Not Just Opportunists, Millennials Beginning to Shape Career Paths

retiring-the-generation-gapEvery few days I see something praising, lamenting or pondering the Millennial generation (also called Generation Y), which includes those born from about 1980 to 2000. And every few months I end up in a conversation in which a Boomer matter-of-factly states that young professionals demonstrate less loyalty to their employers than they or other members of the Boomer generation have shown.

That’s why I was intrigued to find a section on employee loyalty as I recently read Jennifer Deal’s Retiring the Generation Gap: How Employees Young and Old Can Find Common Ground. In this section, she offers a different take on Millennial loyalty to employers, which is that Millennials are just as loyal (or disloyal, depending on your view) to their employers today as Generation Xers or Boomers were to their employers at comparable stages in their careers. Moreover, she hints that what might look like disloyalty to those more established in their careers actually has very little to do with loyalty. Instead, Millennials are just at a stage in their careers during which it’s necessary to progressively hone in on what they want their careers to look like:

“… Job engagement — how much someone actually likes her work — plays a critical role in her staying in her job. Earlier in a person’s career (typically, when she is younger), she has less experience and is less sure of what she likes and what her options are, so she is more likely to think about moving to a different job that is more aligned with what she thinks she will want. As time goes on, she gets a better idea of what she enjoys, and the jobs she searches out are closer to what she enjoys, so she stays in them longer. So perhaps the movement in the earlier years of an individual’s career is more about learning and less about opportunism than people might think.”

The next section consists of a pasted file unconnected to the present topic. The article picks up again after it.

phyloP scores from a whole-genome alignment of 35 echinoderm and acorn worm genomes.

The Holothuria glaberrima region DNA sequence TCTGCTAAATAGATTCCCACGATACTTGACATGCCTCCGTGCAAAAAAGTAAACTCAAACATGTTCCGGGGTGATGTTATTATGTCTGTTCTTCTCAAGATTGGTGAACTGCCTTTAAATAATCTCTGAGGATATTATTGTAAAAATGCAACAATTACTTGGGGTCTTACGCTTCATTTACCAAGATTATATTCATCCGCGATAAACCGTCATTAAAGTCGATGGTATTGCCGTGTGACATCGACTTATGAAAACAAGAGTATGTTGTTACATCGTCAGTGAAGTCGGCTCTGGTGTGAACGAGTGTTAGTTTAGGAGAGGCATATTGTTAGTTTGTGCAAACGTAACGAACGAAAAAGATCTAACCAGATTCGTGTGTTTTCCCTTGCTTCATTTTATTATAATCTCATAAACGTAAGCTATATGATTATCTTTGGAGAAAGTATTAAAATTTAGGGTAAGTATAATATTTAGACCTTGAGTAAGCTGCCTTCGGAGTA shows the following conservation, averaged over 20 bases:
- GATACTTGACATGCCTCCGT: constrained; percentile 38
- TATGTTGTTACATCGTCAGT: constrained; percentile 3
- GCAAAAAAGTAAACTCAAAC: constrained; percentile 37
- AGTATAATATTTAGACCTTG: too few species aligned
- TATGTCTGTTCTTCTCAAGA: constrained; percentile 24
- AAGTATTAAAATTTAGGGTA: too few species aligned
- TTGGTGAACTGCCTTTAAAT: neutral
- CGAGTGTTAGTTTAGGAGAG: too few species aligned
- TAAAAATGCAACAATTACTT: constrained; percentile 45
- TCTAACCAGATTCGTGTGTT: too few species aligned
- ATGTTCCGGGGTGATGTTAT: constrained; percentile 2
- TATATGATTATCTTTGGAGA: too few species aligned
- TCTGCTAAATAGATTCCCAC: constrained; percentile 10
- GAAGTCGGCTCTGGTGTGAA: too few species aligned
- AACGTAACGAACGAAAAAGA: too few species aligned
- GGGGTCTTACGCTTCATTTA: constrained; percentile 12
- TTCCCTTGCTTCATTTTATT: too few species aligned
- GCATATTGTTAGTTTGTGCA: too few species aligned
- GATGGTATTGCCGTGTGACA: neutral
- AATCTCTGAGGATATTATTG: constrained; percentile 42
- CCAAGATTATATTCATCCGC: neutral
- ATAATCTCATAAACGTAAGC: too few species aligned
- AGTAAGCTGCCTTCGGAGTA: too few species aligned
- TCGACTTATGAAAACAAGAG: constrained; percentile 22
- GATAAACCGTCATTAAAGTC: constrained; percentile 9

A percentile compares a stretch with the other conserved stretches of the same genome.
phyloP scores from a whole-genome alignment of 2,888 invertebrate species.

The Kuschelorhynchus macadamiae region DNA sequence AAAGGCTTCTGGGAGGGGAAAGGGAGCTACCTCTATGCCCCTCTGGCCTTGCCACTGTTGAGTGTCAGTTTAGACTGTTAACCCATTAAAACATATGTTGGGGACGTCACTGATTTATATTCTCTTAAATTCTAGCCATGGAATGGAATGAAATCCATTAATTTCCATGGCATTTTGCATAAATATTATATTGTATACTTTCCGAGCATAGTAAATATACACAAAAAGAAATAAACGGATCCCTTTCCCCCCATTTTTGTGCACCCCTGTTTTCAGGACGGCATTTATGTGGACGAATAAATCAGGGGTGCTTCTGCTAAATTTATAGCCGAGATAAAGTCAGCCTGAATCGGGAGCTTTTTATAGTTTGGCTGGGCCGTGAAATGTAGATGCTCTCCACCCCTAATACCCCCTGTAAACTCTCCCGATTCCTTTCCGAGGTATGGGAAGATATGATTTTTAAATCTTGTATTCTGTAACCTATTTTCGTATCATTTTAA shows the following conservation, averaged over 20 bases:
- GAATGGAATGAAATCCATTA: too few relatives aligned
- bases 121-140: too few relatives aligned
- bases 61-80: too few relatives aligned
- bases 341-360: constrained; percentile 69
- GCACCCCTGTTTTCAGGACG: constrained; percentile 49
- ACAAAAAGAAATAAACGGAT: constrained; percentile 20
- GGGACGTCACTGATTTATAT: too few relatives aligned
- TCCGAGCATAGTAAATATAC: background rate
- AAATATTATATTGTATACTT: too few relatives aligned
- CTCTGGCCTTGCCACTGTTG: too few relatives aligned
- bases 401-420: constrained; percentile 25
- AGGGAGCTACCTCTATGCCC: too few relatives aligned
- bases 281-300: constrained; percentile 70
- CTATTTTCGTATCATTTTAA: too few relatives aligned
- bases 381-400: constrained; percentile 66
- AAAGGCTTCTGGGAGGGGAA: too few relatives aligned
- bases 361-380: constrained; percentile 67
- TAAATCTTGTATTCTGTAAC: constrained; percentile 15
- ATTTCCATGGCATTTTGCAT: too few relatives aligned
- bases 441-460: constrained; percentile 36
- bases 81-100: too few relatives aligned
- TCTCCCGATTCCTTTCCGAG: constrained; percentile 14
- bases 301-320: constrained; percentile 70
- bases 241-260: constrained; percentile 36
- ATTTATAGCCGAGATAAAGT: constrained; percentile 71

As I think about my own career path, I see that the spirit of this quote holds true. I entered the working world as a graphic designer. During that time, I realized I missed writing and editing, so I began remapping my career path. I wound up “optimizing” my career path a bit by taking a new job that allowed me to spend half of my time on graphic design and half of it writing, editing and managing web projects. (The additional freedom and responsibility was a nice perk, too!) I liked that mix of projects and responsibilities so much that I looked for even more opportunities to produce content and multimedia for the web when we ended up moving to a new city. Now I miss graphic design sometimes, but this new career path is much more in line with what I enjoy.

So am I just another “disloyal” Millennial? I think not.